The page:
It does not need saying that if your potential survey respondents fail to complete your survey, their data is of limited or no use. People need incentives to complete a survey. They may be financial rewards by offering a fee, by entering those completing the survey to enter a prize draw or they may be for more altruistic reasons such as a charitable donation. But, financial incentives are not necessarily all that is needed to encourage people to complete your survey.
Preparing a survey that is the right length, is easy to understand and as interesting as possible to complete will bring far better success than long, dull questionnaires where respondents become disengaged. It is important to learn how to make surveys engaging. If online survey respondents are confused or get bored, it’s important to remember that they are one click away from leaving your survey. While keeping a survey short is important, it has been shown that longer interesting surveys are more likely to be completed than shorter uninteresting ones. An example of this is a rating scale. By giving respondents the task of dragging statements into piles of very good to very poor, for example, the respondent will be more engaged even though it might take a little more time than checking boxes in a long grid. Further, respondents are more likely to read questions more carefully if they are switched on.
We like to think that we offer good advice and have the right software tools that will engage your potential respondents so that you achieve good response rates. We have provided a checklist of things you should think about before you launch your survey. Don’t be fooled by suppliers of software that will tell you need high-level scripting software for most surveys. It’s simply not true. It will not improve your response rates, data quality, research quality or anything else. It will just reduce your profits and reduce the chances of winning more business.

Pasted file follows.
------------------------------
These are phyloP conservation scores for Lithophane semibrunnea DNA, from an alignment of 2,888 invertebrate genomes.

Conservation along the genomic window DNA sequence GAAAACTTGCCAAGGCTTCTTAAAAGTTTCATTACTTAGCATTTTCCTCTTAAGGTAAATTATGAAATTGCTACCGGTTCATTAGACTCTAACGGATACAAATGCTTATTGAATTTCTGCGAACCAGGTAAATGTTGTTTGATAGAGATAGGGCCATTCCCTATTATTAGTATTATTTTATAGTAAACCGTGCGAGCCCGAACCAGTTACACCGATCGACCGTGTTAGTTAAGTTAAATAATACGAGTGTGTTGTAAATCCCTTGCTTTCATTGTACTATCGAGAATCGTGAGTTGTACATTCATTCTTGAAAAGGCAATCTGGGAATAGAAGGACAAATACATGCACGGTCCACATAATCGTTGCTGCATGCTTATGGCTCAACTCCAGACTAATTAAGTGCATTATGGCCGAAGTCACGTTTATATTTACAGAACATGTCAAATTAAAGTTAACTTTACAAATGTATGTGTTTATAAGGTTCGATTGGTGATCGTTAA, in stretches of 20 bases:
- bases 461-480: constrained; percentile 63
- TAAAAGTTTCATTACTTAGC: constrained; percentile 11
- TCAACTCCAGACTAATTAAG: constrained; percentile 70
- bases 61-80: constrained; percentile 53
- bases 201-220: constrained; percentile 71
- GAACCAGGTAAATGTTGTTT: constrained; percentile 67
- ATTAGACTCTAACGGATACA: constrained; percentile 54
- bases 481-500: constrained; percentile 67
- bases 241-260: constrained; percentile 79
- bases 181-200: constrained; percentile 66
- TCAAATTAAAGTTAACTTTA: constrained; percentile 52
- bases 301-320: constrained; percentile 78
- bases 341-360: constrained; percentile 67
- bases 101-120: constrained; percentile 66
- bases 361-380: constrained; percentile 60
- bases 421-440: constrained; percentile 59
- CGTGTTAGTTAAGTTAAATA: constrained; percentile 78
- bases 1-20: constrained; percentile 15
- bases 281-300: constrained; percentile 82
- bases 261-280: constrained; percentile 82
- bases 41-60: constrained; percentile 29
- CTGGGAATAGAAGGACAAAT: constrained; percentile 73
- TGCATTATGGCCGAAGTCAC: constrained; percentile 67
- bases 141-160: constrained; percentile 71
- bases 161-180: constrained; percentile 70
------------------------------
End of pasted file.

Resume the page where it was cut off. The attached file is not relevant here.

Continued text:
The software you use as your survey platform must be good enough in many different ways, but there is no real to exceed ‘good enough’. We have documented the main considerations you should make. Having the most expensive, feature-rich software for online surveys does not guarantee high responses, better questionnaires or more successful survey outcomes. Surveys should be engaging and interesting enough to complete, but they do not need to be overly-designed in most cases.